How does the field of positive psychology relate to the prodigal son parable in the bible?
As you may know, this blog pertains to the foundations of well-being from a perspective of positive psychology. I strongly believe in several findings from the field of positive psychology in questioning what it means to live a meaningful and fulfilling life. Martin Seligman’s PERMA theory is one of my favorite theories to apply to several components of my life. I also am fascinated by the intersection between this theory and my christian faith, which is why I would like to start a new segment on this blog called “Parables and Positive Psychology.”
The purpose of these posts is relatively simple; I would like to examine parables from the bible and demonstrate how it could tie into Martin Seligman’s PERMA theory of well-being. This acronym stands for positive emotions, engagement, relationships, meaning, and accomplishment (Seligman, 2011). I find messages from the bible to be complementary to the scientific findings of positive psychology. So, without further ado, here is the first segment of “Parables and Positive Psychology.” I hope you enjoy!
“For this my son was dead, and is alive again; he was lost, and is found. And they began to make merry,” (Luke 15:24).
This excerpt is based on a son who once strayed away from his father by spending all of his money and making poor life decisions. After a sustained amount of time away from his home, the son came back to his father asking to be brought back into the home and for forgiveness of his past actions. While many would expect the father to be upset with the son for the wrongdoing he had done for so long, the father instead welcomed him back with open arms. On top of this, the father even threw him a large feast with several friends to celebrate his homecoming!
There are two components of Seligman’s PERMA theory that especially stand out to me. First off, several positive emotions are demonstrated in the parable. These include the forgiveness of the father, the gratitude of the son, and the joy brought to all the family and friends (outside of the brother, who initially expressed jealousy and resentment over the situation). These positive emotions are probably included among several others from the parable, so feel free to leave any contributions in the comments section of any others you can think of!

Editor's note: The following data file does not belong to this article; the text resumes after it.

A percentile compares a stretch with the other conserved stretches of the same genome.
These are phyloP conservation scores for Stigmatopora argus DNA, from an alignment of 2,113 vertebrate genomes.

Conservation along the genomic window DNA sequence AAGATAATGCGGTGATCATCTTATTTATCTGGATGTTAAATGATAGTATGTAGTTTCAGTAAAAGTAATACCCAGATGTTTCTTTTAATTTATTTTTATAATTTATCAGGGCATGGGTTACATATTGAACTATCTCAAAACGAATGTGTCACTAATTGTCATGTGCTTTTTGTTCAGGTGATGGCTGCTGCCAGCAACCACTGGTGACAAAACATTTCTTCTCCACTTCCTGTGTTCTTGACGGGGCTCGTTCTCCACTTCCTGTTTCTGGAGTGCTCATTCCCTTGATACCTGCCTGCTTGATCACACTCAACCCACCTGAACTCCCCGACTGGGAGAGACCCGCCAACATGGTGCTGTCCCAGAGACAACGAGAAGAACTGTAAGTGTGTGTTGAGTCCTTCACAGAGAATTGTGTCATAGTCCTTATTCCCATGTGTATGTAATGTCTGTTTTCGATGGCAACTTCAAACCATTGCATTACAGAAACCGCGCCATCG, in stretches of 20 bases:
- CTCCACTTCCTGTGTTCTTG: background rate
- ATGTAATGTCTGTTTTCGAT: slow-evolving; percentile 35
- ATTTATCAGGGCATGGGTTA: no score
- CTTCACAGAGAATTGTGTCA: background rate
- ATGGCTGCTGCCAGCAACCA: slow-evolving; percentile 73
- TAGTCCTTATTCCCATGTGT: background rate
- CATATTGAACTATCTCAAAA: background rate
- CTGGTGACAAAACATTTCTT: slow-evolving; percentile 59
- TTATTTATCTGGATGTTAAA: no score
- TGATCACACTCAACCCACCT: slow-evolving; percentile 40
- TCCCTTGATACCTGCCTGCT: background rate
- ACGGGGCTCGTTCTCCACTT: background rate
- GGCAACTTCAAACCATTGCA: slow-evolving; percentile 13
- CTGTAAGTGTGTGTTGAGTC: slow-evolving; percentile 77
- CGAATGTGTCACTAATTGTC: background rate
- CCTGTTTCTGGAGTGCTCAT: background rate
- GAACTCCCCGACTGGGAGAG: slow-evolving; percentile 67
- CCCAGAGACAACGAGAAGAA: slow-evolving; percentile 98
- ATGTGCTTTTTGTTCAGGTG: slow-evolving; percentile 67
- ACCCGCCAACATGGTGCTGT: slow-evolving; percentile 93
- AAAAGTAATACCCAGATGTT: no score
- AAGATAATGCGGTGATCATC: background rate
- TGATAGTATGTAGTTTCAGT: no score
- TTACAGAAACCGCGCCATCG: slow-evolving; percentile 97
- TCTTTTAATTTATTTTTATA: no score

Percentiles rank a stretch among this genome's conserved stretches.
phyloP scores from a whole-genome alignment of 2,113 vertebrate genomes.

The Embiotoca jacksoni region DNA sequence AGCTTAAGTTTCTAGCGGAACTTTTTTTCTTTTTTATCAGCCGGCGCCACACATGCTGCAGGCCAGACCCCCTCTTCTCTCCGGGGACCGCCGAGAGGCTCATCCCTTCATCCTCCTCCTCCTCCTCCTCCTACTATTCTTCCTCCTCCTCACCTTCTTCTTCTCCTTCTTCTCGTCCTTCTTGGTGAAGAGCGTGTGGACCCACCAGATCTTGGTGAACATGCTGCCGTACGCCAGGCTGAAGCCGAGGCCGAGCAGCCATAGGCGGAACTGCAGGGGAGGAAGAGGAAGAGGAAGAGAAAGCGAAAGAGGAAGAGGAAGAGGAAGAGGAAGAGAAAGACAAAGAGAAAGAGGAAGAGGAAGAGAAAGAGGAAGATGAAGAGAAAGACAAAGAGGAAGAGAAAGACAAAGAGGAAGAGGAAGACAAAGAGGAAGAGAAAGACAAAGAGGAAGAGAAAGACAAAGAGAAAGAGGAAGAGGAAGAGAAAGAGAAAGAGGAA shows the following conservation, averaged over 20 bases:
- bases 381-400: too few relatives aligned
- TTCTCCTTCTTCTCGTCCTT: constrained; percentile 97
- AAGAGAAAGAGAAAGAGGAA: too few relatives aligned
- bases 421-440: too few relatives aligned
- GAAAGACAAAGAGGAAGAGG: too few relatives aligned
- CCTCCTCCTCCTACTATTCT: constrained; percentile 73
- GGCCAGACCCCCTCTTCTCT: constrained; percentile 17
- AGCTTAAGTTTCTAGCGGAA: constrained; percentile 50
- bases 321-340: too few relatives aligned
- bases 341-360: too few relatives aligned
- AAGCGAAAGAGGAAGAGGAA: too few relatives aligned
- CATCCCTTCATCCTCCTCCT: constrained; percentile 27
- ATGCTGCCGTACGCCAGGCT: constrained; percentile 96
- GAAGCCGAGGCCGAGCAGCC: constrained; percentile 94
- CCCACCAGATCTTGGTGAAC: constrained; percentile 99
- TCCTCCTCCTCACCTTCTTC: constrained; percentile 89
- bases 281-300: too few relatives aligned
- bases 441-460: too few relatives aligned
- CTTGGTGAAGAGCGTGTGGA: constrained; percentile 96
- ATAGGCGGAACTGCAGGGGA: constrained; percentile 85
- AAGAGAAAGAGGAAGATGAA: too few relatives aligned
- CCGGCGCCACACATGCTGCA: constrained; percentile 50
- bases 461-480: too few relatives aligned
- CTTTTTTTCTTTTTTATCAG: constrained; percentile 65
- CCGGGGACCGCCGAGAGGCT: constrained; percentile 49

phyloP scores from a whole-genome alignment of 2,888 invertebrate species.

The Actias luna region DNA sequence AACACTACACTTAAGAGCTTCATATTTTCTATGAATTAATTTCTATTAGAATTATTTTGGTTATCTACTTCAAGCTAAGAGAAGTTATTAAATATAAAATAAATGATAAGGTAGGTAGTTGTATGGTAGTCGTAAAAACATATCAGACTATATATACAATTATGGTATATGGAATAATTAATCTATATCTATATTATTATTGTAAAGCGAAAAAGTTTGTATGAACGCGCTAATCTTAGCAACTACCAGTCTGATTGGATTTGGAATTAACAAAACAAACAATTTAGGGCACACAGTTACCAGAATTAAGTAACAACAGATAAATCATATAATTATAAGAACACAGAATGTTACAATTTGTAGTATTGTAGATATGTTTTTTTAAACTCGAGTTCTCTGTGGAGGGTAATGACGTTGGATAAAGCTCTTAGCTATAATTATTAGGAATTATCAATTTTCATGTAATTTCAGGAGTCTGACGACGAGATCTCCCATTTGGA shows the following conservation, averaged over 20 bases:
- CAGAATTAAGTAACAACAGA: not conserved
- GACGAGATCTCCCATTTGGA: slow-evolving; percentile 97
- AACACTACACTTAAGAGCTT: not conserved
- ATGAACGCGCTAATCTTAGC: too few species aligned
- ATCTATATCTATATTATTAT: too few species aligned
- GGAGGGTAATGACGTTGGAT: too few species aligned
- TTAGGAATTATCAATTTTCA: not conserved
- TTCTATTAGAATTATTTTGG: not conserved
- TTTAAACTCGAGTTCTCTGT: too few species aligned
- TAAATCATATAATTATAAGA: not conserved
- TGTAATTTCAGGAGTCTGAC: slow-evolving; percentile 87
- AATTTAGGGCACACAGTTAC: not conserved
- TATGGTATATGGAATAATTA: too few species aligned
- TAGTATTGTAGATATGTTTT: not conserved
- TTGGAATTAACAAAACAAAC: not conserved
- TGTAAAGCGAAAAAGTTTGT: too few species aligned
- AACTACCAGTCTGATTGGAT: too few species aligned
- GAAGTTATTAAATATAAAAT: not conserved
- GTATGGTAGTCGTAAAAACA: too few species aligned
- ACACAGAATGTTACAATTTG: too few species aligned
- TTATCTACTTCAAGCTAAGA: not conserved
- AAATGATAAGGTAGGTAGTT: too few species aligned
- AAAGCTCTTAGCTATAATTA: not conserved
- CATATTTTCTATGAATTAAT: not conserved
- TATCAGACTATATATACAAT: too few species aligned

A sense of meaning can also be derived from this parable. The father demonstrates his commitment to contributing to the well-being of his son, even when he was lost for a while. The father seems to have a strong sense of meaning in doing this in his own life even through times of difficulty. It can also be argued that the son was unsure of his meaning in life until he was away from his family for a while. After he had left, he was able to finally be grateful for where he was placed in his life by being a part of that family. Therefore, even though the son had strayed away, the experience really helped him realize how grateful he should be to have his family, and to understand that his family contributes to a strong sense of meaning in his life.
Lastly, it is pretty evident from the parable that the father represents God, and that the son represents anyone who feels they have drifted away from God. So to wrap up with the meaning component of Seligman’s PERMA theory, someone who comes back to God after drifting away for a long time may find that their sense of meaning in their lives is stronger than it was before. Please feel free to share your own personal experience if you feel that you can relate to this situation!
Thank you all for reading. I really enjoy writing my thoughts about these topics as I am fascinated by the intersections between psychology and religion. I welcome any contributions that you may have to the content (even if you respectfully disagree!). As always, I hope their is something of substance that you derive from these writings, and I hope you are all doing well!